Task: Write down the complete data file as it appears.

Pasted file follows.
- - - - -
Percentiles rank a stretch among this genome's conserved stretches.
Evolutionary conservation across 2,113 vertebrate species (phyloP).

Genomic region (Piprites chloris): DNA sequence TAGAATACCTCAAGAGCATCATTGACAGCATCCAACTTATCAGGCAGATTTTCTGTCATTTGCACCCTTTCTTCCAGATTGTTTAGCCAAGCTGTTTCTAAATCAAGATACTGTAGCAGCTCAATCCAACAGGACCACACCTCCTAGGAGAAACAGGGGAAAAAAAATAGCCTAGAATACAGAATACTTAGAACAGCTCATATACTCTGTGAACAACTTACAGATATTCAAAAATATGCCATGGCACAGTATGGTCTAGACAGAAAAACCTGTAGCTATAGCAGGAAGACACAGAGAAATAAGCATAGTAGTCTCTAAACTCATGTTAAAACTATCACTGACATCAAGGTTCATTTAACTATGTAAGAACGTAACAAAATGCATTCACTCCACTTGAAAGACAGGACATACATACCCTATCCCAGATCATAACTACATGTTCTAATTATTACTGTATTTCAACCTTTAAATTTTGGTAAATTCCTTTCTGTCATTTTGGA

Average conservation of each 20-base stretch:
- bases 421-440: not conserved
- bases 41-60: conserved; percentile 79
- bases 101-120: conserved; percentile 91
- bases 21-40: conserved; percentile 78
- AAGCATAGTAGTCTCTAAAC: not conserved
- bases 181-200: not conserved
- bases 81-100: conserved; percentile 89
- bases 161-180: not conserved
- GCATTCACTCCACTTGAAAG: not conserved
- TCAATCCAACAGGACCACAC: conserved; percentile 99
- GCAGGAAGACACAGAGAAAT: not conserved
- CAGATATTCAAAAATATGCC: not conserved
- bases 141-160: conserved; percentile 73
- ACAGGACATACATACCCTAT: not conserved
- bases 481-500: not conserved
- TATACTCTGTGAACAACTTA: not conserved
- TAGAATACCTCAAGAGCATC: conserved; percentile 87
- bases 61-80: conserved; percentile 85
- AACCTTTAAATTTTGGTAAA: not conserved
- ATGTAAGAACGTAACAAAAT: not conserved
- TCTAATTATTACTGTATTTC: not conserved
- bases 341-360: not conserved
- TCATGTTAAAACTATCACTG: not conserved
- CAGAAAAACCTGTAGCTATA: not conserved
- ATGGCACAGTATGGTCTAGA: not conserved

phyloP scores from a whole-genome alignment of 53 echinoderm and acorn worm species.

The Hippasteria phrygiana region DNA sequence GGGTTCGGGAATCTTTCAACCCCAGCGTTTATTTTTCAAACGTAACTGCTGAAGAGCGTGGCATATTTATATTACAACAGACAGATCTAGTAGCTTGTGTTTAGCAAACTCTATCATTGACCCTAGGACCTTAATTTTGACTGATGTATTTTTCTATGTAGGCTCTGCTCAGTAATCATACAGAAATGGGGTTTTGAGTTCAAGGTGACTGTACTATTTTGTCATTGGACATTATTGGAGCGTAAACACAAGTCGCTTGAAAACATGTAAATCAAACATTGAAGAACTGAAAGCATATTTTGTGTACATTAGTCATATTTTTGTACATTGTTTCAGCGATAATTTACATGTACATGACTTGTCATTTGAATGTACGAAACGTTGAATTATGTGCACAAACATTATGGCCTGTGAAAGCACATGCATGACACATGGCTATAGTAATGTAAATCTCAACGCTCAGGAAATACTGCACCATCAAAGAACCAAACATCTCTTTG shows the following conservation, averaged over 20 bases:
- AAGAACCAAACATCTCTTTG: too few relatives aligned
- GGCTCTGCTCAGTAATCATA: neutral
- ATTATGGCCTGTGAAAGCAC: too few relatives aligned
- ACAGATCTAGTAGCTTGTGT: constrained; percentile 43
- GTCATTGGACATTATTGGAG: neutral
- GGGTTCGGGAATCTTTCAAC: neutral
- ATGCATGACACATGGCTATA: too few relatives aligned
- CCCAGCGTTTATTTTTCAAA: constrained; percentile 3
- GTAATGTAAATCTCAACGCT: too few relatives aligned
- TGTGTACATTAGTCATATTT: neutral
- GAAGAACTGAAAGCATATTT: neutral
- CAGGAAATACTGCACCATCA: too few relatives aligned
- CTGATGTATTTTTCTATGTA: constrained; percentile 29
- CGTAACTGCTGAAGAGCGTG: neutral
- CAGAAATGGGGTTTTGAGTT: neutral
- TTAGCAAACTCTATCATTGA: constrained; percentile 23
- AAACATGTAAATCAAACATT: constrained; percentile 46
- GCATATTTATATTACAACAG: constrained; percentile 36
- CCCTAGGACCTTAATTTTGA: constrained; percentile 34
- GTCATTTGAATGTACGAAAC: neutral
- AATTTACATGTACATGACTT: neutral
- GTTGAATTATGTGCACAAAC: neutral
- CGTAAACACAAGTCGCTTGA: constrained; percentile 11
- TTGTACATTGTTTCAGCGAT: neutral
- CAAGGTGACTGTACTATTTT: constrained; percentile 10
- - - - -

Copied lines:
Percentiles rank a stretch among this genome's conserved stretches.
Evolutionary conservation across 2,113 vertebrate species (phyloP).

Genomic region (Piprites chloris): DNA sequence TAGAATACCTCAAGAGCATCATTGACAGCATCCAACTTATCAGGCAGATTTTCTGTCATTTGCACCCTTTCTTCCAGATTGTTTAGCCAAGCTGTTTCTAAATCAAGATACTGTAGCAGCTCAATCCAACAGGACCACACCTCCTAGGAGAAACAGGGGAAAAAAAATAGCCTAGAATACAGAATACTTAGAACAGCTCATATACTCTGTGAACAACTTACAGATATTCAAAAATATGCCATGGCACAGTATGGTCTAGACAGAAAAACCTGTAGCTATAGCAGGAAGACACAGAGAAATAAGCATAGTAGTCTCTAAACTCATGTTAAAACTATCACTGACATCAAGGTTCATTTAACTATGTAAGAACGTAACAAAATGCATTCACTCCACTTGAAAGACAGGACATACATACCCTATCCCAGATCATAACTACATGTTCTAATTATTACTGTATTTCAACCTTTAAATTTTGGTAAATTCCTTTCTGTCATTTTGGA

Average conservation of each 20-base stretch:
- bases 421-440: not conserved
- bases 41-60: conserved; percentile 79
- bases 101-120: conserved; percentile 91
- bases 21-40: conserved; percentile 78
- AAGCATAGTAGTCTCTAAAC: not conserved
- bases 181-200: not conserved
- bases 81-100: conserved; percentile 89
- bases 161-180: not conserved
- GCATTCACTCCACTTGAAAG: not conserved
- TCAATCCAACAGGACCACAC: conserved; percentile 99
- GCAGGAAGACACAGAGAAAT: not conserved
- CAGATATTCAAAAATATGCC: not conserved
- bases 141-160: conserved; percentile 73
- ACAGGACATACATACCCTAT: not conserved
- bases 481-500: not conserved
- TATACTCTGTGAACAACTTA: not conserved
- TAGAATACCTCAAGAGCATC: conserved; percentile 87
- bases 61-80: conserved; percentile 85
- AACCTTTAAATTTTGGTAAA: not conserved
- ATGTAAGAACGTAACAAAAT: not conserved
- TCTAATTATTACTGTATTTC: not conserved
- bases 341-360: not conserved
- TCATGTTAAAACTATCACTG: not conserved
- CAGAAAAACCTGTAGCTATA: not conserved
- ATGGCACAGTATGGTCTAGA: not conserved

phyloP scores from a whole-genome alignment of 53 echinoderm and acorn worm species.

The Hippasteria phrygiana region DNA sequence GGGTTCGGGAATCTTTCAACCCCAGCGTTTATTTTTCAAACGTAACTGCTGAAGAGCGTGGCATATTTATATTACAACAGACAGATCTAGTAGCTTGTGTTTAGCAAACTCTATCATTGACCCTAGGACCTTAATTTTGACTGATGTATTTTTCTATGTAGGCTCTGCTCAGTAATCATACAGAAATGGGGTTTTGAGTTCAAGGTGACTGTACTATTTTGTCATTGGACATTATTGGAGCGTAAACACAAGTCGCTTGAAAACATGTAAATCAAACATTGAAGAACTGAAAGCATATTTTGTGTACATTAGTCATATTTTTGTACATTGTTTCAGCGATAATTTACATGTACATGACTTGTCATTTGAATGTACGAAACGTTGAATTATGTGCACAAACATTATGGCCTGTGAAAGCACATGCATGACACATGGCTATAGTAATGTAAATCTCAACGCTCAGGAAATACTGCACCATCAAAGAACCAAACATCTCTTTG shows the following conservation, averaged over 20 bases:
- AAGAACCAAACATCTCTTTG: too few relatives aligned
- GGCTCTGCTCAGTAATCATA: neutral
- ATTATGGCCTGTGAAAGCAC: too few relatives aligned
- ACAGATCTAGTAGCTTGTGT: constrained; percentile 43
- GTCATTGGACATTATTGGAG: neutral
- GGGTTCGGGAATCTTTCAAC: neutral
- ATGCATGACACATGGCTATA: too few relatives aligned
- CCCAGCGTTTATTTTTCAAA: constrained; percentile 3
- GTAATGTAAATCTCAACGCT: too few relatives aligned
- TGTGTACATTAGTCATATTT: neutral
- GAAGAACTGAAAGCATATTT: neutral
- CAGGAAATACTGCACCATCA: too few relatives aligned
- CTGATGTATTTTTCTATGTA: constrained; percentile 29
- CGTAACTGCTGAAGAGCGTG: neutral
- CAGAAATGGGGTTTTGAGTT: neutral
- TTAGCAAACTCTATCATTGA: constrained; percentile 23
- AAACATGTAAATCAAACATT: constrained; percentile 46
- GCATATTTATATTACAACAG: constrained; percentile 36
- CCCTAGGACCTTAATTTTGA: constrained; percentile 34
- GTCATTTGAATGTACGAAAC: neutral
- AATTTACATGTACATGACTT: neutral
- GTTGAATTATGTGCACAAAC: neutral
- CGTAAACACAAGTCGCTTGA: constrained; percentile 11
- TTGTACATTGTTTCAGCGAT: neutral
- CAAGGTGACTGTACTATTTT: constrained; percentile 10